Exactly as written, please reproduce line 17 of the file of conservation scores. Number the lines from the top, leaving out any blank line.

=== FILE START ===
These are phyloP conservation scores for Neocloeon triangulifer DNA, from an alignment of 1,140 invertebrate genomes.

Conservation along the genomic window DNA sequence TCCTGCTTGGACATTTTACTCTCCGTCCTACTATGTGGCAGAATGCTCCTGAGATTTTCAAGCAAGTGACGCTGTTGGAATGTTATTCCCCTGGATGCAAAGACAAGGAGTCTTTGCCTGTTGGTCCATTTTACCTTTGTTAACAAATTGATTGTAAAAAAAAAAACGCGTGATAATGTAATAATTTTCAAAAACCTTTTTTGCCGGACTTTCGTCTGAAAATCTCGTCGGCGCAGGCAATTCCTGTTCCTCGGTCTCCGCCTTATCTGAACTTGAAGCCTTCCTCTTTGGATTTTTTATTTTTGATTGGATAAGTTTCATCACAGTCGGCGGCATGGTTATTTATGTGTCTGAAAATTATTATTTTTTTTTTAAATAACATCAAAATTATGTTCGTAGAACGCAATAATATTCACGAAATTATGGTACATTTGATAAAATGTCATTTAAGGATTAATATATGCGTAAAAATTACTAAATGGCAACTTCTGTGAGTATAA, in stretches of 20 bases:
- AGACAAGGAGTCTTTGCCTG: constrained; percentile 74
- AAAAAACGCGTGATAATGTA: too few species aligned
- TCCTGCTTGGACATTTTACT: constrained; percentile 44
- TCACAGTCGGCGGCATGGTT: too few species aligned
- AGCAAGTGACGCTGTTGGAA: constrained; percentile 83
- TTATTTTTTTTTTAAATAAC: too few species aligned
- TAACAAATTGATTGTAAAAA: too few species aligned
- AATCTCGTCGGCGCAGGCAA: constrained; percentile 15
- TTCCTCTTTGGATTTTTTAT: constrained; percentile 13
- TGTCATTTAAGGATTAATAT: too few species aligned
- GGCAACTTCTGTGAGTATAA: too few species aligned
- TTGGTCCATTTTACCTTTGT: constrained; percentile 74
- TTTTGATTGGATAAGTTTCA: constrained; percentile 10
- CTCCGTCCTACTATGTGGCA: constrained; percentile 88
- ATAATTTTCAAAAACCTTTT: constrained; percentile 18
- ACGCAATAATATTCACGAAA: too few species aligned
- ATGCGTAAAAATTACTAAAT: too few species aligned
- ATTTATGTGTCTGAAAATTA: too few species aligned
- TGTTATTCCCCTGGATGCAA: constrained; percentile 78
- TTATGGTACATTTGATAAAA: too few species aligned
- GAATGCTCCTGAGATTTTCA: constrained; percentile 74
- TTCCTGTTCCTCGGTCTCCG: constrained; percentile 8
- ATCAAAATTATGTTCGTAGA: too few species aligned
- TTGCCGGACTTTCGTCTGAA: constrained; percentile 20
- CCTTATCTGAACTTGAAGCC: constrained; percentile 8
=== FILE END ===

- ATAATTTTCAAAAACCTTTT: constrained; percentile 18